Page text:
LIMRA International has borrowed from the biological sciences for the theme of its 2001 international annual meeting. Richard A. Wecker, LIMRA president and CEO, likened last year’s announcement of the deciphering of the human genome to cracking the code of the financial genome. While the human genome has not yet been entirely decoded, Wecker says the financial code has been.
In his opening remarks to the conference attendees he listed the “genes” on the financial genome which, if implemented, can help “crack the code” of one’s business. Intertwined in the list is the consumer, who should be the focus of any advisor’s business plan, according to Wecker.
At the top of the financial genome is individualism, which Wecker calls the key to focusing on the consumer. An advisor should understand his customers’ needs and concerns and develop a good relationship with them.
“The key is not necessarily to find more customers for your products, but to find more products for your customers,” he says. He adds that an advisor should “treat each customer as a market of one.”
Second on the financial genome is innovation. In order to achieve success in the future, Wecker says, a company must use innovative means to meet the needs of a changing population. Because the population is aging, financial services companies must think about retirement planning needs, long-term care protection and helping people not to outlive their income. Wecker mentioned creating a cash management plan at birth, which could cover any number of financial needs a person might have in a lifetime, including education, investment needs, long-term care insurance, Medicare supplements and the like, as an innovative approach to meeting the financial needs of the changing population.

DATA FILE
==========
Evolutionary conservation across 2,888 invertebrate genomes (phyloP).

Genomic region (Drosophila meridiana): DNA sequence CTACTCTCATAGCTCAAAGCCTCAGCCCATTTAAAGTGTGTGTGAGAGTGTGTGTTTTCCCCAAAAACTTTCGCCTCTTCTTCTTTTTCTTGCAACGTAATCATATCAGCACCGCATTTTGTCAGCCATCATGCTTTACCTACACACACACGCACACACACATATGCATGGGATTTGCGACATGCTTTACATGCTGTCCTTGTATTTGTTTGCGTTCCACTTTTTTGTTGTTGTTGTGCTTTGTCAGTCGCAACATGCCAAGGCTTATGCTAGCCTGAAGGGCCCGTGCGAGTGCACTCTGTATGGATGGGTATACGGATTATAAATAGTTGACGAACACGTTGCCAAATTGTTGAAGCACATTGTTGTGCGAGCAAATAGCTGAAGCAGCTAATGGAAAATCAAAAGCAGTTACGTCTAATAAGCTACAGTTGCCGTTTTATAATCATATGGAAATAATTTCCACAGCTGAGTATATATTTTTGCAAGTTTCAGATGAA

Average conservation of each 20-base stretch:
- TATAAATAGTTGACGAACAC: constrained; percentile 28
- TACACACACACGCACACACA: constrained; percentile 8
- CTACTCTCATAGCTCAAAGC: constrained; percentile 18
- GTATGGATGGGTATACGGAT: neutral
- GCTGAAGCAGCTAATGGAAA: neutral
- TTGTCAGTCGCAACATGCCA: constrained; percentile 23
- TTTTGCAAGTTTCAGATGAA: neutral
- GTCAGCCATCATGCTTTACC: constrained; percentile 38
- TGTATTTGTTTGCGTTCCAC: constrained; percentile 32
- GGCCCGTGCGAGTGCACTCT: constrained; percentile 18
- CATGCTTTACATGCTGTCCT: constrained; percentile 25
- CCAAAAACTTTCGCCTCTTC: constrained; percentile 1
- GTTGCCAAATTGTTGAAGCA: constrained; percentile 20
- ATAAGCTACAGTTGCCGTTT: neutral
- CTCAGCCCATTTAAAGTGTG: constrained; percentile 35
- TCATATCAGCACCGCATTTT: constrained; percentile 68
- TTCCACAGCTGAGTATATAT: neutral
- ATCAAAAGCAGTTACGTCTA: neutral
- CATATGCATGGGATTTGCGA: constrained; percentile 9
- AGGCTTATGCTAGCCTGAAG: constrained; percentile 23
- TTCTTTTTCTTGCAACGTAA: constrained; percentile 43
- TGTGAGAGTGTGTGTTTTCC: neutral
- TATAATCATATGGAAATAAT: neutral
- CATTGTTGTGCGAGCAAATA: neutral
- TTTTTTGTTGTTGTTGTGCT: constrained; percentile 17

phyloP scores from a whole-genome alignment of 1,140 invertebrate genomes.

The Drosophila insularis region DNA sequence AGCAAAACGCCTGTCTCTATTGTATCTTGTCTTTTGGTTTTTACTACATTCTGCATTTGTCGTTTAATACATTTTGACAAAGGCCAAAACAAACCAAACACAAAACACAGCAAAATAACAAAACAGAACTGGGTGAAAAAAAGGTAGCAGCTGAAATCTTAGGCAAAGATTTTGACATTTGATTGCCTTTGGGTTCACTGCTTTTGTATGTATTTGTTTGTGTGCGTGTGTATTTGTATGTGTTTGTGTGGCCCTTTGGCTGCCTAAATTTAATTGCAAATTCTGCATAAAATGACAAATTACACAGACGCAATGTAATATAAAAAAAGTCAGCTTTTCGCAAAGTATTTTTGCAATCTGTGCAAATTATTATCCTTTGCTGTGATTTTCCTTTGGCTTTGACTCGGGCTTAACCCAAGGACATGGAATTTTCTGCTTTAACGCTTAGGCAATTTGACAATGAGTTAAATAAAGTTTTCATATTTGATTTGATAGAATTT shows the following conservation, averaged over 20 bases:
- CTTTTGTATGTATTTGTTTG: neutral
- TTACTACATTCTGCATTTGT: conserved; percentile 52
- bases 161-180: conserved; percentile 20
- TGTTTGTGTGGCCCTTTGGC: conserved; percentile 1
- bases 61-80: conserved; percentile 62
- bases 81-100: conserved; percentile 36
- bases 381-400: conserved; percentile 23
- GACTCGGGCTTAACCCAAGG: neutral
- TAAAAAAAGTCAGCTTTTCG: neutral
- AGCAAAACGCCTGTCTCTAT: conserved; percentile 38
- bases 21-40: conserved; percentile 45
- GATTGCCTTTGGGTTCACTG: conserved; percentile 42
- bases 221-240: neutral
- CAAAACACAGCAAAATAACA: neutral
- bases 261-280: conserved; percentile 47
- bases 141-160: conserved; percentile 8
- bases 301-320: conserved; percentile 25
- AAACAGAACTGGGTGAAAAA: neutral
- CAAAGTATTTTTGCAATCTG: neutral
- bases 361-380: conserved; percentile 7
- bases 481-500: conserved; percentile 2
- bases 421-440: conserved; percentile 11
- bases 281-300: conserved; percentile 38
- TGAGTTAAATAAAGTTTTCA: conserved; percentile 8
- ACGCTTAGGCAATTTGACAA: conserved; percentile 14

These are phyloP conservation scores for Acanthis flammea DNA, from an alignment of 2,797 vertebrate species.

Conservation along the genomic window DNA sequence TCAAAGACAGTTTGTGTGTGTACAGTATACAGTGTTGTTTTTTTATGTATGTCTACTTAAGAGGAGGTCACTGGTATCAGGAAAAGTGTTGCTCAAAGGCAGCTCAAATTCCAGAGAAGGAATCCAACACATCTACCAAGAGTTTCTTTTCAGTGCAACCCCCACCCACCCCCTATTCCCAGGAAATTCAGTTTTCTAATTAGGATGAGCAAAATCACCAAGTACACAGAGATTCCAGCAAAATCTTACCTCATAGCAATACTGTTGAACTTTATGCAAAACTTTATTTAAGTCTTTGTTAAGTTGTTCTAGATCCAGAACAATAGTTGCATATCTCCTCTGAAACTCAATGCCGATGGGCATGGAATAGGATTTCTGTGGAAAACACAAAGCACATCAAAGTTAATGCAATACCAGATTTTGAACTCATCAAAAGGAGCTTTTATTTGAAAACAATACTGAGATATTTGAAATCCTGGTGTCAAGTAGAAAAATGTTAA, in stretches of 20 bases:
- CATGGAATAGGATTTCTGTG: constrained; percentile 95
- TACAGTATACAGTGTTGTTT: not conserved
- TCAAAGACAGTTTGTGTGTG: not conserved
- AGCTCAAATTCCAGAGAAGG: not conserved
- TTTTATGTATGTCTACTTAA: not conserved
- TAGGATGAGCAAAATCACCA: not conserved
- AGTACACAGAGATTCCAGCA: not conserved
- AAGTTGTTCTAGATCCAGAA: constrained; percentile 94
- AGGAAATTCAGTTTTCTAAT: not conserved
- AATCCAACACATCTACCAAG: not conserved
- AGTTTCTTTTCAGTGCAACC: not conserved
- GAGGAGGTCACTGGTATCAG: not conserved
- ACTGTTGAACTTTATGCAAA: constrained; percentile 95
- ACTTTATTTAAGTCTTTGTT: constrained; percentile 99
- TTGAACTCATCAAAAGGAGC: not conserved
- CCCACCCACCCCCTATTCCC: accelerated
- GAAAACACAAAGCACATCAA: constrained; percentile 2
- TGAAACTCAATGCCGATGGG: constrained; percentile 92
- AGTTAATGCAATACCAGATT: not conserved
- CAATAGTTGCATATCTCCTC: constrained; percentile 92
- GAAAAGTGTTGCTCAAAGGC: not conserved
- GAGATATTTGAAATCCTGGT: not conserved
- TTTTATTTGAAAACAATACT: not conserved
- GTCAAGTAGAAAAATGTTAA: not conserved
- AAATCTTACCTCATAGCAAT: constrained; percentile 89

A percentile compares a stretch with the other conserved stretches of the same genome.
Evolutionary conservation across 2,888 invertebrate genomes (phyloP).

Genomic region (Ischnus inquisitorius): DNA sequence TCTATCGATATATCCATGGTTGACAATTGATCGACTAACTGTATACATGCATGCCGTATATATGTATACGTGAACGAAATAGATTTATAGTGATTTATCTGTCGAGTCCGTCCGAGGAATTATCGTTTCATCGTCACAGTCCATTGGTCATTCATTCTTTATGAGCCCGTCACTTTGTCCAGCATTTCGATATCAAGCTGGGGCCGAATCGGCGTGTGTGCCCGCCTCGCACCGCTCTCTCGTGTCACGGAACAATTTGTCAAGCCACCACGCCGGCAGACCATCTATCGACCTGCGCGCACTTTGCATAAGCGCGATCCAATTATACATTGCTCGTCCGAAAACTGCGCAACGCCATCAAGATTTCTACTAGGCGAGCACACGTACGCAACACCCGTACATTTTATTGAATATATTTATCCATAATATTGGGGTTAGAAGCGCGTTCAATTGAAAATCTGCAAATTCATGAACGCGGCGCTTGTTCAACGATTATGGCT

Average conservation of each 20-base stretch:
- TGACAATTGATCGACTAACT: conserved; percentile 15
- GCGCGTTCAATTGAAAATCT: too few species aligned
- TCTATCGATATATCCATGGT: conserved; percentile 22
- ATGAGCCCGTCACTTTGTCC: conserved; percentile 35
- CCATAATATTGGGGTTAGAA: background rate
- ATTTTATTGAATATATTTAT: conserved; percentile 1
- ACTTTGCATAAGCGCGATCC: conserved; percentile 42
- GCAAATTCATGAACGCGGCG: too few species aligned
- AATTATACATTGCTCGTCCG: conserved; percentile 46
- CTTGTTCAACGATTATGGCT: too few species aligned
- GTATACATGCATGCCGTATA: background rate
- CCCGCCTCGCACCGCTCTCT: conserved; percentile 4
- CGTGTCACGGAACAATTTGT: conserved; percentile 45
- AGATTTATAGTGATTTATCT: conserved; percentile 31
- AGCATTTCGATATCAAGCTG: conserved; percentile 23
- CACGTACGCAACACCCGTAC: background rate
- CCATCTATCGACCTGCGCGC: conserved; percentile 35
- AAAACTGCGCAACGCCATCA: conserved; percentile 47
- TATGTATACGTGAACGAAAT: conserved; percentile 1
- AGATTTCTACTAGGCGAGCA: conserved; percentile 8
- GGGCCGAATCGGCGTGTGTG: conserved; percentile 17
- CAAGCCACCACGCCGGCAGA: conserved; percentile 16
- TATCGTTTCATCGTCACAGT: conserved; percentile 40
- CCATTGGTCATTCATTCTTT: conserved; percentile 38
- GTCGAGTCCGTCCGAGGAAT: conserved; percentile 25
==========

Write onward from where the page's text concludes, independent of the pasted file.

Integration is third on the financial genome. Companies that sell multiple products must integrate their customer databases and customer and producer contact efforts, Wecker says.
An advisor must ask before completing any transaction whether it’s what his customer needs; whether it will be perceived in a positive or negative way; whether it’s good for the customer; and whether he acted with integrity. These are the criteria for the fourth item on the financial genome. Wecker says that following the golden rule should be mandatory, not only because it is morally correct, but also because it protects against bad publicity and lawsuits.
The Internet is fifth on the genome. Wecker says without a good Web site, a company will be perceived as old-fashioned and “stodgy.” A good site can provide consumers with information and cutting-edge service whenever they want it. As far as use as a sales tool, Wecker says the Internet still has a long way to go, but it is an excellent informational tool.
Next on the genome is internationalism. Financial services companies must be prepared to think globally, both to be able to sell products internationally, and to protect one’s customer base from foreign companies “with long arms.”
Independence is next on the genome. Financial services companies should factor independent financial advisors into their distribution strategies.
“Independent agents are an extension of placing the focus on the consumer,” Wecker says. He suspects the marketshare of independents will grow, which means that companies that do not have an independent channel must integrate the principles of the independent into its own sales strategy.
Next on the genome is inspiration. A leader needs to inspire her people to greatness through example, Wecker says. She must provide vision, enthusiasm and belief. Many times lofty plans to focus on the consumer fail because of poor leadership, Wecker says.
Last on the genome is insight. Wecker says the insight that LIMRA has into the industry can be an invaluable tool to financial services companies.
Reproduced from National Underwriter Life & Health/Financial Services Edition, November 5, 2001. Copyright 2001 by The National Underwriter Company in the serial publication. All rights reserved.Copyright in this article as an independent work may be held by the author.